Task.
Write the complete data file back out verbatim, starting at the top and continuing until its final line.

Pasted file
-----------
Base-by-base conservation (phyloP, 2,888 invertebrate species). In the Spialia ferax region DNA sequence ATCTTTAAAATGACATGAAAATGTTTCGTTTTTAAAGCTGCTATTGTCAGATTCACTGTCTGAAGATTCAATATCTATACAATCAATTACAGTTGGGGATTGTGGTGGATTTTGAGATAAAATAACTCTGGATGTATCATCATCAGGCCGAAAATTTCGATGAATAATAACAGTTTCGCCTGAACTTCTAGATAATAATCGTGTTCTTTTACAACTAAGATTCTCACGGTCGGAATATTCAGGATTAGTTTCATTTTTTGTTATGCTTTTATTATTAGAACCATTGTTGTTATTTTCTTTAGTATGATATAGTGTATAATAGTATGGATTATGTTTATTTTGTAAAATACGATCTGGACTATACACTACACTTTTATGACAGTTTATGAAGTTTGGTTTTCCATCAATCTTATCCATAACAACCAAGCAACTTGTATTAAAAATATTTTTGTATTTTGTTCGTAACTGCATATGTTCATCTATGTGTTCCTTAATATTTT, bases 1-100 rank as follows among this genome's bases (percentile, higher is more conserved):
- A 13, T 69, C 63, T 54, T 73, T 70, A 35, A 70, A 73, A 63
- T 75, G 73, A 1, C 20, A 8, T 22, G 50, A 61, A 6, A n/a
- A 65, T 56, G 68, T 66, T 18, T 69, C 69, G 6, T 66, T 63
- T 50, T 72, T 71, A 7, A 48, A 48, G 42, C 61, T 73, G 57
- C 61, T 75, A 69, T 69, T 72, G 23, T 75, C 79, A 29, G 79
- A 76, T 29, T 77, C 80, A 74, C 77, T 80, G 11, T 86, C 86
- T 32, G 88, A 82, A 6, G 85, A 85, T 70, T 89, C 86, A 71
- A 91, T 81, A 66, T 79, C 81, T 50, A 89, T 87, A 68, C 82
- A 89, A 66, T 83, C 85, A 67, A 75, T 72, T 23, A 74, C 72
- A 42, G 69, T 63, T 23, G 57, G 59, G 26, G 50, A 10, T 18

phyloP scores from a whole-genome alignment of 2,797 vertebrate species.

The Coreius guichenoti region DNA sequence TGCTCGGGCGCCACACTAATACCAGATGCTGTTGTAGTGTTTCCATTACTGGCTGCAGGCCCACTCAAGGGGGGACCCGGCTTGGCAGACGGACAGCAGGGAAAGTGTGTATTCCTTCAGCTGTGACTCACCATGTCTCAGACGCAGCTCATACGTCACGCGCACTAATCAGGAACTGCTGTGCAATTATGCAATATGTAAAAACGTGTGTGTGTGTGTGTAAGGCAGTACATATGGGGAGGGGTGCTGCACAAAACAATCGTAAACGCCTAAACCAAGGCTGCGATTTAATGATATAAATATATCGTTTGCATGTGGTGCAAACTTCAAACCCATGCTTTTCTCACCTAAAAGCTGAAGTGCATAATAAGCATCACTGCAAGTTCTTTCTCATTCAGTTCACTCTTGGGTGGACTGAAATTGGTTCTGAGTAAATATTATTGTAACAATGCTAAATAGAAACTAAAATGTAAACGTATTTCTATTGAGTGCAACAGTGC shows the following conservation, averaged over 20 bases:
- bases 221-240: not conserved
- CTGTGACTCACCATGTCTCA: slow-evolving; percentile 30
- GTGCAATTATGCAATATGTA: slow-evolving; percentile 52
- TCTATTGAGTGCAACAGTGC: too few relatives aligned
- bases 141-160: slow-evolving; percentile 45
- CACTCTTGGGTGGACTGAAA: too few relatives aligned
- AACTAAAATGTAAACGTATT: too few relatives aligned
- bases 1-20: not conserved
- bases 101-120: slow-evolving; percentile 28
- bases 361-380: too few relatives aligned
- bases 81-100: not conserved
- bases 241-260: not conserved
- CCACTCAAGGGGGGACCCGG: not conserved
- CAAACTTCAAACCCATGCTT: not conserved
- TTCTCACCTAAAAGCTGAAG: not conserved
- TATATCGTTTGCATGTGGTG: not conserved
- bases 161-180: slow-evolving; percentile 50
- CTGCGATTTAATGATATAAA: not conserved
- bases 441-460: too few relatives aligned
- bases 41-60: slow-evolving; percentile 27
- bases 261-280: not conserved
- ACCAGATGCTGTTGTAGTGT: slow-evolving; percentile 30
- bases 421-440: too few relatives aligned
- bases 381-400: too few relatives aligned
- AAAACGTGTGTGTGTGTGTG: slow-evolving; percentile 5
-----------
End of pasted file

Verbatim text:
Base-by-base conservation (phyloP, 2,888 invertebrate species). In the Spialia ferax region DNA sequence ATCTTTAAAATGACATGAAAATGTTTCGTTTTTAAAGCTGCTATTGTCAGATTCACTGTCTGAAGATTCAATATCTATACAATCAATTACAGTTGGGGATTGTGGTGGATTTTGAGATAAAATAACTCTGGATGTATCATCATCAGGCCGAAAATTTCGATGAATAATAACAGTTTCGCCTGAACTTCTAGATAATAATCGTGTTCTTTTACAACTAAGATTCTCACGGTCGGAATATTCAGGATTAGTTTCATTTTTTGTTATGCTTTTATTATTAGAACCATTGTTGTTATTTTCTTTAGTATGATATAGTGTATAATAGTATGGATTATGTTTATTTTGTAAAATACGATCTGGACTATACACTACACTTTTATGACAGTTTATGAAGTTTGGTTTTCCATCAATCTTATCCATAACAACCAAGCAACTTGTATTAAAAATATTTTTGTATTTTGTTCGTAACTGCATATGTTCATCTATGTGTTCCTTAATATTTT, bases 1-100 rank as follows among this genome's bases (percentile, higher is more conserved):
- A 13, T 69, C 63, T 54, T 73, T 70, A 35, A 70, A 73, A 63
- T 75, G 73, A 1, C 20, A 8, T 22, G 50, A 61, A 6, A n/a
- A 65, T 56, G 68, T 66, T 18, T 69, C 69, G 6, T 66, T 63
- T 50, T 72, T 71, A 7, A 48, A 48, G 42, C 61, T 73, G 57
- C 61, T 75, A 69, T 69, T 72, G 23, T 75, C 79, A 29, G 79
- A 76, T 29, T 77, C 80, A 74, C 77, T 80, G 11, T 86, C 86
- T 32, G 88, A 82, A 6, G 85, A 85, T 70, T 89, C 86, A 71
- A 91, T 81, A 66, T 79, C 81, T 50, A 89, T 87, A 68, C 82
- A 89, A 66, T 83, C 85, A 67, A 75, T 72, T 23, A 74, C 72
- A 42, G 69, T 63, T 23, G 57, G 59, G 26, G 50, A 10, T 18

phyloP scores from a whole-genome alignment of 2,797 vertebrate species.

The Coreius guichenoti region DNA sequence TGCTCGGGCGCCACACTAATACCAGATGCTGTTGTAGTGTTTCCATTACTGGCTGCAGGCCCACTCAAGGGGGGACCCGGCTTGGCAGACGGACAGCAGGGAAAGTGTGTATTCCTTCAGCTGTGACTCACCATGTCTCAGACGCAGCTCATACGTCACGCGCACTAATCAGGAACTGCTGTGCAATTATGCAATATGTAAAAACGTGTGTGTGTGTGTGTAAGGCAGTACATATGGGGAGGGGTGCTGCACAAAACAATCGTAAACGCCTAAACCAAGGCTGCGATTTAATGATATAAATATATCGTTTGCATGTGGTGCAAACTTCAAACCCATGCTTTTCTCACCTAAAAGCTGAAGTGCATAATAAGCATCACTGCAAGTTCTTTCTCATTCAGTTCACTCTTGGGTGGACTGAAATTGGTTCTGAGTAAATATTATTGTAACAATGCTAAATAGAAACTAAAATGTAAACGTATTTCTATTGAGTGCAACAGTGC shows the following conservation, averaged over 20 bases:
- bases 221-240: not conserved
- CTGTGACTCACCATGTCTCA: slow-evolving; percentile 30
- GTGCAATTATGCAATATGTA: slow-evolving; percentile 52
- TCTATTGAGTGCAACAGTGC: too few relatives aligned
- bases 141-160: slow-evolving; percentile 45
- CACTCTTGGGTGGACTGAAA: too few relatives aligned
- AACTAAAATGTAAACGTATT: too few relatives aligned
- bases 1-20: not conserved
- bases 101-120: slow-evolving; percentile 28
- bases 361-380: too few relatives aligned
- bases 81-100: not conserved
- bases 241-260: not conserved
- CCACTCAAGGGGGGACCCGG: not conserved
- CAAACTTCAAACCCATGCTT: not conserved
- TTCTCACCTAAAAGCTGAAG: not conserved
- TATATCGTTTGCATGTGGTG: not conserved
- bases 161-180: slow-evolving; percentile 50
- CTGCGATTTAATGATATAAA: not conserved
- bases 441-460: too few relatives aligned
- bases 41-60: slow-evolving; percentile 27
- bases 261-280: not conserved
- ACCAGATGCTGTTGTAGTGT: slow-evolving; percentile 30
- bases 421-440: too few relatives aligned
- bases 381-400: too few relatives aligned
- AAAACGTGTGTGTGTGTGTG: slow-evolving; percentile 5